SPSS 26.0 was used for statistical processing. Continuous variables with normal distributions are expressed as the means and standard deviations, continuous variables with nonnormal distributions are expressed as medians and quartiles, and categorical variables are expressed as frequencies and percentages. Nonparametric tests were used for continuous variables, and chi-square tests or Fisher's exact probability method were used for categorical variables. Variables with P < 0.05 for two-way comparisons among the three groups were selected for inclusion in the multivariate unordered logistic regression analysis. P < 0.05 was considered statistically significant.

Results

A total of 393 cases of ovarian tumors were included in this study, and the clinical baseline information of the patients is shown in Table 1. Patient age and serum CA-125 levels were significantly different among patients with benign tumors, BOTs, and malignant tumors (P < 0.05). In contrast, the proportion of postmenopausal patients was not significantly different between patients with borderline and malignant tumors (P > 0.05).

Table 1 Clinical base information of patients with different pathological types of tumors

The IOTA staging of different pathological types of tumors is shown in Table 2. According to this staging method, benign ovarian tumors tended to present as unilocular masses (uniocular cyst (35.0%), uniocular-solid cyst (23.2%), solid tumor (7.6%)). BOTs mostly presented as cystic solid masses (uniocular-solid cyst (44.1%), multilocular-solid cyst (39.7%), and solid tumor (0%)). The proportion of solid masses was more prominent in malignant ovarian tumors (solid tumor (22.7%)) than in the other tumor types. There were significant differences between benign ovarian tumors, BOTs and malignant ovarian tumors in IOTA staging (P < 0.05).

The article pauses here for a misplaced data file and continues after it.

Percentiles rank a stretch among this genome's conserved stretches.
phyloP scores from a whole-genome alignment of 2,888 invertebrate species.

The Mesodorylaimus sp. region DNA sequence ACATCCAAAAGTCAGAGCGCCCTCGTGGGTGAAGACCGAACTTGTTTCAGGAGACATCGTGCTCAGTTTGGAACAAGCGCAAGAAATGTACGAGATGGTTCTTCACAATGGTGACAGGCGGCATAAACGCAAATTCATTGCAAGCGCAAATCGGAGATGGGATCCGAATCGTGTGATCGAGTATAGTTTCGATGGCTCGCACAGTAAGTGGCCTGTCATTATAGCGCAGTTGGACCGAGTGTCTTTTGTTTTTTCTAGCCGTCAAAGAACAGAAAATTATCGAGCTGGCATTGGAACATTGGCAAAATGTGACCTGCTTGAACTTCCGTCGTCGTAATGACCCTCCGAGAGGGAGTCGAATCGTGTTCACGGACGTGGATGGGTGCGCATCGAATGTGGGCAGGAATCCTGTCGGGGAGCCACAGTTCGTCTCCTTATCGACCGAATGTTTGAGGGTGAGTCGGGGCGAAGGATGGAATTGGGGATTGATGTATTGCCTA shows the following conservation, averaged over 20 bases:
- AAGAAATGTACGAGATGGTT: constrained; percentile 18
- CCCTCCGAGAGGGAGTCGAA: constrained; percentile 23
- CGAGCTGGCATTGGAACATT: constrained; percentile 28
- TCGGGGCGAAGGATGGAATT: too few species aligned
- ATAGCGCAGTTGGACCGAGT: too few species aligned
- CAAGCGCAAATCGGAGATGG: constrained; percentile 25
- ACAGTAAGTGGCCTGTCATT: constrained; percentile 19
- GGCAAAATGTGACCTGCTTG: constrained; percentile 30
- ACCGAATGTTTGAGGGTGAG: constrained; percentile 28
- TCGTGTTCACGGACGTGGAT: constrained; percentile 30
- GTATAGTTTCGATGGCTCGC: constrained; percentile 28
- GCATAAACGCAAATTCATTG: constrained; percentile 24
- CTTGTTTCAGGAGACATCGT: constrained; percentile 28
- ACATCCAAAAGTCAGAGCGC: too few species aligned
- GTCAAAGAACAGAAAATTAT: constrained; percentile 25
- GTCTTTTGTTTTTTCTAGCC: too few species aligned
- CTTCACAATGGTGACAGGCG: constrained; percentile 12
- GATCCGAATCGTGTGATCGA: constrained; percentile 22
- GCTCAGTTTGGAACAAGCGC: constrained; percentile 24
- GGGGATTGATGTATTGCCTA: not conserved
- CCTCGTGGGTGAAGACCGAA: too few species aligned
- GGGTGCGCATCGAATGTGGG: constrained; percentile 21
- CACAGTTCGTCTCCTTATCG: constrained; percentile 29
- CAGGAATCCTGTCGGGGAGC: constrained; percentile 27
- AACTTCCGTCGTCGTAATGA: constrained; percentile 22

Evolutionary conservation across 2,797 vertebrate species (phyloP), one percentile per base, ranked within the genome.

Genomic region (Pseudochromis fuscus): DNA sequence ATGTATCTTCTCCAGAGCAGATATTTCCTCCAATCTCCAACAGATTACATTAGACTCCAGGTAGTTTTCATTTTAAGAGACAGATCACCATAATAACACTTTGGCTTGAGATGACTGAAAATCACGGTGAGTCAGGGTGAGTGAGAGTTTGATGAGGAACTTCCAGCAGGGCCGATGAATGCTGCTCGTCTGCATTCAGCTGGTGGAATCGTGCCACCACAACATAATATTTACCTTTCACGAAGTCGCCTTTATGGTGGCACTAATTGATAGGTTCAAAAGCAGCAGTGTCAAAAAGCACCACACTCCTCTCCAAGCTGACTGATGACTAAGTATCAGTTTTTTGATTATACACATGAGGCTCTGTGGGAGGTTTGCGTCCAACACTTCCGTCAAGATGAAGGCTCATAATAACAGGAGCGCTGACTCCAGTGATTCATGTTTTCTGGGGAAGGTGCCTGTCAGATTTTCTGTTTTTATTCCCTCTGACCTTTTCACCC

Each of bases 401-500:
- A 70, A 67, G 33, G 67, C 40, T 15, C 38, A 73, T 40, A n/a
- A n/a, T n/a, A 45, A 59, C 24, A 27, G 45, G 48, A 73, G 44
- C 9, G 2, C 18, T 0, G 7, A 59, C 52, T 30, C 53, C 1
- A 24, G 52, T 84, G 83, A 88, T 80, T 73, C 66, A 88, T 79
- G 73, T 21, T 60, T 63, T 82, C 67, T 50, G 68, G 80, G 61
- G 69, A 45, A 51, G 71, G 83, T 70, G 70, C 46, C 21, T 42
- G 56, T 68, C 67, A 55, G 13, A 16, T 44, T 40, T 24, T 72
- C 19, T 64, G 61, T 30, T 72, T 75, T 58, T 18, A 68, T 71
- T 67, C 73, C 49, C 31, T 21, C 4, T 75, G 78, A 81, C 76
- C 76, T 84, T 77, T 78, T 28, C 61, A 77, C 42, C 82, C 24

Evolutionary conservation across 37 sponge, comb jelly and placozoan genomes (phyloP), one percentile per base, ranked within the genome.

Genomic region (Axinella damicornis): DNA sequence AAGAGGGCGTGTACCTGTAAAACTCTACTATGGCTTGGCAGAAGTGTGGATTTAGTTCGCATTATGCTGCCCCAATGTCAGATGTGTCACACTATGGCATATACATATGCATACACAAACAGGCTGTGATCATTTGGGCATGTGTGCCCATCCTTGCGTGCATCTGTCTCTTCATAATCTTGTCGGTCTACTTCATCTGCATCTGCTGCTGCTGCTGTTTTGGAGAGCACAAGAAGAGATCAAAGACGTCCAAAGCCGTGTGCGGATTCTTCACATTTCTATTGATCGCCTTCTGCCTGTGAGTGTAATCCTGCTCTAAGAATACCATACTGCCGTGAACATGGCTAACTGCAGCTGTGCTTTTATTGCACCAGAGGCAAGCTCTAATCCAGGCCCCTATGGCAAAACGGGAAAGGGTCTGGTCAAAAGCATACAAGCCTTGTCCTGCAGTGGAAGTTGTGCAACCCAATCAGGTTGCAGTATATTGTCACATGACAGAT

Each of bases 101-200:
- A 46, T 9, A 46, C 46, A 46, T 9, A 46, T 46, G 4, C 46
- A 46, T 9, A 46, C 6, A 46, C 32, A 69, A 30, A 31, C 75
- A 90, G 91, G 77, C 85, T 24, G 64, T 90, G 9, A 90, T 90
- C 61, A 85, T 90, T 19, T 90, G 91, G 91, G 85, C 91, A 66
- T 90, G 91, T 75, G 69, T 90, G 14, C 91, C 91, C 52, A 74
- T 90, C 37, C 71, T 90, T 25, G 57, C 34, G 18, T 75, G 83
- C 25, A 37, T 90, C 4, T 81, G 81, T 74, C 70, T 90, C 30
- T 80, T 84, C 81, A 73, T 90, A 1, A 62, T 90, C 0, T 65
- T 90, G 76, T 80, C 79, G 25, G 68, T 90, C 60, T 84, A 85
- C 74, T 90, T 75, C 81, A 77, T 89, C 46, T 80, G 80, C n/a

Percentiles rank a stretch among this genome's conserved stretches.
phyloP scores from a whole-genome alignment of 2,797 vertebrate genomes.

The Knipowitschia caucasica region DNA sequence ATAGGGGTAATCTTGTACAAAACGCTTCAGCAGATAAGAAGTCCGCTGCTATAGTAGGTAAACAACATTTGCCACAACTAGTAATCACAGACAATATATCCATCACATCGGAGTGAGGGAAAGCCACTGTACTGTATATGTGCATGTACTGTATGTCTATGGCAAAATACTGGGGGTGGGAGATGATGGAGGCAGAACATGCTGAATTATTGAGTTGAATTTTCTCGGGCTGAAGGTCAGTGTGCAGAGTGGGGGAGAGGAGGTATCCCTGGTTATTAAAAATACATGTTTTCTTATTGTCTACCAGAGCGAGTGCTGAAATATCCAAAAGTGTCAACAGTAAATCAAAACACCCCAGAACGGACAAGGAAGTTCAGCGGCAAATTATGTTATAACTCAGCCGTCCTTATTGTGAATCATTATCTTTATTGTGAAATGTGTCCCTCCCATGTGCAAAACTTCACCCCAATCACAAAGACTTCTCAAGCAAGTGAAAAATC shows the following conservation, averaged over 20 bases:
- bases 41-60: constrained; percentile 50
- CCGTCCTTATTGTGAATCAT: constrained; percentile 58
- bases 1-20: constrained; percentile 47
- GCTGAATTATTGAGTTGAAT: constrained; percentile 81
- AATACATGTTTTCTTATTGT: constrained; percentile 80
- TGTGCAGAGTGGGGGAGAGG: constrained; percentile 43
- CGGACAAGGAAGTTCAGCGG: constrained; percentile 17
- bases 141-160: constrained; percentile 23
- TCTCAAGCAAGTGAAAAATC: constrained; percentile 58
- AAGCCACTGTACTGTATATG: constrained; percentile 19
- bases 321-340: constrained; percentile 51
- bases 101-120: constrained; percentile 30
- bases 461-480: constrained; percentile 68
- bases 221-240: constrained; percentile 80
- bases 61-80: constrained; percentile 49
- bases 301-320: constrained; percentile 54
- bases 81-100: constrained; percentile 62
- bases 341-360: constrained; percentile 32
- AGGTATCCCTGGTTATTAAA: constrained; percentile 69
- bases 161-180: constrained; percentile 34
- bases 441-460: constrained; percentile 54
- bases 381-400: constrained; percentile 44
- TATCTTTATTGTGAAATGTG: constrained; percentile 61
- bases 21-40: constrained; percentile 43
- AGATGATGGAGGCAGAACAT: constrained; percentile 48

Table 2 IOTA staging of different pathological types of tumors

The differences in ultrasound features between benign ovarian tumors, BOTs and malignant ovarian tumors according to the morphological indices described in the consensus of the IOTA group on ovarian tumors are shown in Table 3. Ascites, > 10 cyst locules, presence or absence of solid components and blood flow, and MCP differed significantly in different pathological tumor types (P < 0.05). In particular, > 10 cyst locules and MCP were found more often in BOTs, and ascites, solid components, and blood flow signals were found more often in malignant ovarian tumors.

Table 3 Clinical base information of patients with different pathological types of tumors